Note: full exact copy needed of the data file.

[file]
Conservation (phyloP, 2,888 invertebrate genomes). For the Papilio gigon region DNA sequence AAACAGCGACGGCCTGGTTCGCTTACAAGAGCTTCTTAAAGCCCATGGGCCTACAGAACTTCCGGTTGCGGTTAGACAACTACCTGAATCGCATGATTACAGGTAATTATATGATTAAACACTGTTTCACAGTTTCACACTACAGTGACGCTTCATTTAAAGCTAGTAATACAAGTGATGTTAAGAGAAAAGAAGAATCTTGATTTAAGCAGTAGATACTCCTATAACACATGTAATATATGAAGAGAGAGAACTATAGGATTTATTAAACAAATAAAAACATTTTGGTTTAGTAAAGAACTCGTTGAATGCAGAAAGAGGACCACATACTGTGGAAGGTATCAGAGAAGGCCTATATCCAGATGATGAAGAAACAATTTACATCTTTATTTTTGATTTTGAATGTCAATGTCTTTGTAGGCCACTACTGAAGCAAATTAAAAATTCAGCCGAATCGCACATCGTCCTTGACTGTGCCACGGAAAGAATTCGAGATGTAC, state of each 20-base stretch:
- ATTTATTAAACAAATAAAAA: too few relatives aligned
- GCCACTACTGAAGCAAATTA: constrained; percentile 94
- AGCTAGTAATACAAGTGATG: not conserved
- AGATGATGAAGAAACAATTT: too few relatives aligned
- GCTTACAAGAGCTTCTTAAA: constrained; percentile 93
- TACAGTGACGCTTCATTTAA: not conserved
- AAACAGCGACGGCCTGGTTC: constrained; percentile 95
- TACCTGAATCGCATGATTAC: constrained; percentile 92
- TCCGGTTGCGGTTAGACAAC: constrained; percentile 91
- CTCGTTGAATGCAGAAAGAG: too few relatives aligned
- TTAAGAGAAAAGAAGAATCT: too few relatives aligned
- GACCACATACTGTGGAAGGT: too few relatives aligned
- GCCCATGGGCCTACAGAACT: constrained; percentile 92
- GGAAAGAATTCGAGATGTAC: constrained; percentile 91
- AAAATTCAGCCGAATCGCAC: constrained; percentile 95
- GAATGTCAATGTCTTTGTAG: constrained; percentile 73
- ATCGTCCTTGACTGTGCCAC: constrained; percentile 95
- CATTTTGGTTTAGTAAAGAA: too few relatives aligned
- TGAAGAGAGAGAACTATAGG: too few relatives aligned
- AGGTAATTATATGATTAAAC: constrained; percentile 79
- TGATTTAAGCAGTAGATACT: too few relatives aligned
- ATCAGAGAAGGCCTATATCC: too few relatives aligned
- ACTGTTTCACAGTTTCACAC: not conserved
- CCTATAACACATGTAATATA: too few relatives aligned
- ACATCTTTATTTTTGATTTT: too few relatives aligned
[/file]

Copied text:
Conservation (phyloP, 2,888 invertebrate genomes). For the Papilio gigon region DNA sequence AAACAGCGACGGCCTGGTTCGCTTACAAGAGCTTCTTAAAGCCCATGGGCCTACAGAACTTCCGGTTGCGGTTAGACAACTACCTGAATCGCATGATTACAGGTAATTATATGATTAAACACTGTTTCACAGTTTCACACTACAGTGACGCTTCATTTAAAGCTAGTAATACAAGTGATGTTAAGAGAAAAGAAGAATCTTGATTTAAGCAGTAGATACTCCTATAACACATGTAATATATGAAGAGAGAGAACTATAGGATTTATTAAACAAATAAAAACATTTTGGTTTAGTAAAGAACTCGTTGAATGCAGAAAGAGGACCACATACTGTGGAAGGTATCAGAGAAGGCCTATATCCAGATGATGAAGAAACAATTTACATCTTTATTTTTGATTTTGAATGTCAATGTCTTTGTAGGCCACTACTGAAGCAAATTAAAAATTCAGCCGAATCGCACATCGTCCTTGACTGTGCCACGGAAAGAATTCGAGATGTAC, state of each 20-base stretch:
- ATTTATTAAACAAATAAAAA: too few relatives aligned
- GCCACTACTGAAGCAAATTA: constrained; percentile 94
- AGCTAGTAATACAAGTGATG: not conserved
- AGATGATGAAGAAACAATTT: too few relatives aligned
- GCTTACAAGAGCTTCTTAAA: constrained; percentile 93
- TACAGTGACGCTTCATTTAA: not conserved
- AAACAGCGACGGCCTGGTTC: constrained; percentile 95
- TACCTGAATCGCATGATTAC: constrained; percentile 92
- TCCGGTTGCGGTTAGACAAC: constrained; percentile 91
- CTCGTTGAATGCAGAAAGAG: too few relatives aligned
- TTAAGAGAAAAGAAGAATCT: too few relatives aligned
- GACCACATACTGTGGAAGGT: too few relatives aligned
- GCCCATGGGCCTACAGAACT: constrained; percentile 92
- GGAAAGAATTCGAGATGTAC: constrained; percentile 91
- AAAATTCAGCCGAATCGCAC: constrained; percentile 95
- GAATGTCAATGTCTTTGTAG: constrained; percentile 73
- ATCGTCCTTGACTGTGCCAC: constrained; percentile 95
- CATTTTGGTTTAGTAAAGAA: too few relatives aligned
- TGAAGAGAGAGAACTATAGG: too few relatives aligned
- AGGTAATTATATGATTAAAC: constrained; percentile 79
- TGATTTAAGCAGTAGATACT: too few relatives aligned
- ATCAGAGAAGGCCTATATCC: too few relatives aligned
- ACTGTTTCACAGTTTCACAC: not conserved
- CCTATAACACATGTAATATA: too few relatives aligned
- ACATCTTTATTTTTGATTTT: too few relatives aligned